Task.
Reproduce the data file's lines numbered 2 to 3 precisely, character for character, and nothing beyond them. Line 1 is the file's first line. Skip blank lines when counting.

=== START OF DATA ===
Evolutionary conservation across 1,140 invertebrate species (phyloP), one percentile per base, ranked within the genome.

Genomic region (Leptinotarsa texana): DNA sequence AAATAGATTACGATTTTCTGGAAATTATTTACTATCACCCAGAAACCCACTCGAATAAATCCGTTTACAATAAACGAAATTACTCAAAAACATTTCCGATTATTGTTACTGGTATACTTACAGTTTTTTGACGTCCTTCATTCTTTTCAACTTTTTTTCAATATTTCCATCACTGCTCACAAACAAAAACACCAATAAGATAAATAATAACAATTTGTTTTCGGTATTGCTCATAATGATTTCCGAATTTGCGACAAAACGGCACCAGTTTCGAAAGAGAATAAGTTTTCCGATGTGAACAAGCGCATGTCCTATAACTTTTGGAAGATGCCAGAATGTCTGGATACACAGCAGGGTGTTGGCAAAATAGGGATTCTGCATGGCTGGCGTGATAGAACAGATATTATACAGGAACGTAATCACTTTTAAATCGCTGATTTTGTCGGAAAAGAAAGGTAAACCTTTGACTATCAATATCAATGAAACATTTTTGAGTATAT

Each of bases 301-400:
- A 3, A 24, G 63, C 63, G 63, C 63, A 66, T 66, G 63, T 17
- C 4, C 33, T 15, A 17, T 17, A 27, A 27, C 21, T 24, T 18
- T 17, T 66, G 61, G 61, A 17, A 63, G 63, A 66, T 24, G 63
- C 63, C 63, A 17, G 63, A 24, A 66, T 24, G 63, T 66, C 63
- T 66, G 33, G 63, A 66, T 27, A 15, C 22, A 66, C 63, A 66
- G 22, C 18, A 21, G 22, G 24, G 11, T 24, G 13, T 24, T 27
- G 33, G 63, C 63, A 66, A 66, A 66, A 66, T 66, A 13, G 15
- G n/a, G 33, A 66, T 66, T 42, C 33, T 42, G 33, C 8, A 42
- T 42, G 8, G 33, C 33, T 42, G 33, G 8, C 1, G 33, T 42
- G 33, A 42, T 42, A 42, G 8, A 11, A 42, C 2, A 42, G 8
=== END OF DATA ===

Genomic region (Leptinotarsa texana): DNA sequence AAATAGATTACGATTTTCTGGAAATTATTTACTATCACCCAGAAACCCACTCGAATAAATCCGTTTACAATAAACGAAATTACTCAAAAACATTTCCGATTATTGTTACTGGTATACTTACAGTTTTTTGACGTCCTTCATTCTTTTCAACTTTTTTTCAATATTTCCATCACTGCTCACAAACAAAAACACCAATAAGATAAATAATAACAATTTGTTTTCGGTATTGCTCATAATGATTTCCGAATTTGCGACAAAACGGCACCAGTTTCGAAAGAGAATAAGTTTTCCGATGTGAACAAGCGCATGTCCTATAACTTTTGGAAGATGCCAGAATGTCTGGATACACAGCAGGGTGTTGGCAAAATAGGGATTCTGCATGGCTGGCGTGATAGAACAGATATTATACAGGAACGTAATCACTTTTAAATCGCTGATTTTGTCGGAAAAGAAAGGTAAACCTTTGACTATCAATATCAATGAAACATTTTTGAGTATAT

Each of bases 301-400: